So far March has been great for O.J. news, and that’s not including the focus on FX’s record-breaking new show. According to reports, when O.J.’s house was being demolished in 1998, a construction worker discovered a knife buried on the property. The item was turned over to an off-duty policeman, who proceeded to hold onto it for roughly 18 years. It’s currently undergoing testing by the LAPD to determine if it’s the real thing — though lead prosecutor Marcia Clark pointed out it might be a hoax, and the owner of the demolition company said it was probably just a joke.
But this episode offers some potential police misconduct of its own, from one detective admitting on the stand that he had taken evidence home with him (even if just for a few hours) to Mark Furhman perjuring himself by stating under oath that he hadn’t used a particular racial epithet since 1986. But mostly, as the installment’s title “Marcia, Marcia, Marcia” suggests, this episode is focused on the case’s female prosecutor and her struggle to live up to her new role as America’s most famous working mother.
Marcia Clark has “been redeemed,” New York Magazine declared, as the show has presented a “sharply feminist reexamination of her treatment in the courtroom and in the media.” And with Episode 6, women everywhere will recognize that what was sold as a mean, cold persona was just what it looks like to be overworked, under-slept, and maybe a little frustrated with your male counterparts. Clark’s problems have been building during the series’ first half, and are now coming to a head. Her custody battle is tabloid fodder, critiquing her appearance has become a national pastime, and, while he addressed the other lawyers formally, Judge Ito continues to call her simply, “Marcia.” Though the lawyer’s image on the show is remarkably different than her portrayal in the primary source material, Jeffery Toobin’s The Run of His Life, the writers stayed pretty close to the facts … most of the time. Check out these five details from this week’s chapter, fact-checked and rated on a one-to-five Glove scale for accuracy.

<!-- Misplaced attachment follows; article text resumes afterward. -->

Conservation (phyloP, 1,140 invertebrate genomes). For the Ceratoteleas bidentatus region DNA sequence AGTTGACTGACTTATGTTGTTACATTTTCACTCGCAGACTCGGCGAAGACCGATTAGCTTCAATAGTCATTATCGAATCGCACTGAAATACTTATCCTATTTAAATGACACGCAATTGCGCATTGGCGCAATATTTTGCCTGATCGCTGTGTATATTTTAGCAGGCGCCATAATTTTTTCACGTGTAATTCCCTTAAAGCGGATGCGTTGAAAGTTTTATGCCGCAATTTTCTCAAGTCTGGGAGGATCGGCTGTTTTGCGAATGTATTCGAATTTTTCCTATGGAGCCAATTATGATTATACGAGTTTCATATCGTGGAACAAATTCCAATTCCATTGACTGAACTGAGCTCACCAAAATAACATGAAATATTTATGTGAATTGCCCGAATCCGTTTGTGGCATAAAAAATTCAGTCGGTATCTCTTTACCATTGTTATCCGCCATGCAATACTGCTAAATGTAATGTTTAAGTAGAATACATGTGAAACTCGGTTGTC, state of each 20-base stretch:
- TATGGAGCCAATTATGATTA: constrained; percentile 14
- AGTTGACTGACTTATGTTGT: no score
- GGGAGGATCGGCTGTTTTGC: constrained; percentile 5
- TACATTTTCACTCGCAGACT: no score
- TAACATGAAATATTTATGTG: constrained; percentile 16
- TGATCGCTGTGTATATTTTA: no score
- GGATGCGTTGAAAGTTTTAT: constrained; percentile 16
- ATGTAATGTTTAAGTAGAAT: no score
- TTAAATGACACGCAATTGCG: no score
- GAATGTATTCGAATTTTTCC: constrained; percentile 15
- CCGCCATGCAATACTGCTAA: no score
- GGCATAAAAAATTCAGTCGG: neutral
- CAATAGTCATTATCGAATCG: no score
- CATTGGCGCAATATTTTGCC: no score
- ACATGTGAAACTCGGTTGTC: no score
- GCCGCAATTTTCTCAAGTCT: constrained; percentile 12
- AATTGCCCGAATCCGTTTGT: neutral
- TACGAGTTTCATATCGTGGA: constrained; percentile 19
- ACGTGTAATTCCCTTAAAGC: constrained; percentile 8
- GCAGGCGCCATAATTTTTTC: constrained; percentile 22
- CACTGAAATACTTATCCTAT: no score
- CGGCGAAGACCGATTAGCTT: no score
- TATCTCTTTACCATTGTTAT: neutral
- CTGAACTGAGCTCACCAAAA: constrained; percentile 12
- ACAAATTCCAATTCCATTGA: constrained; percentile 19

Marcia’s “babysitting problem”
On June 9, 1994, just 3 days before the Brown-Goldman murders, Clark filed for divorce from her second husband and father of her children, Gordon Clark. Seven years his senior, she was the big earner for the family; by time the trial was underway, she relying on outside help to care for their two young sons, ages three and five. Gordon, however, spun “hired help” into the equivalent of “unfit parent,” and he filed for primary custody. Her spouse took every opportunity to slag her in the media: Citing an occasion when Marcia requested that the proceedings not run too late one evening — so that she could care for her kids — Gordon told the press that he could have easily picked them up, and therefore she was using their children as an excuse to gain advantage in the case.
From the other direction, her attempts at being a hands-on parent during the trial were repeatedly mocked in court, by everyone from defense litigator Johnnie Cochran to Judge Lance Ito. On the show, the defense asks the court to consider a new witness around three o’clock in the afternoon, noting that the day will go late. Clark asks the judge to hold off on the drawn-out hearing on account of her children, Cochran belittles his opponent: “Are we really going to risk losing this witness because of a babysitting problem?” Then her boss guilt-trips her into staying anyway, and her ex goes on TV to call her a liar. In Toobin’s account, it was closer to six in the evening; she did have just enough time to pick up her kids; and she had informed the court several times of her child-care issues. Other than that, the episode seems to pretty accurately depict what it must have been like to be a working mom in the Nineties. (“How like a man to assume child care is something accomplished with a click of a cellular phone,” wrote one prescient columnist, in a rare defense of Clark.)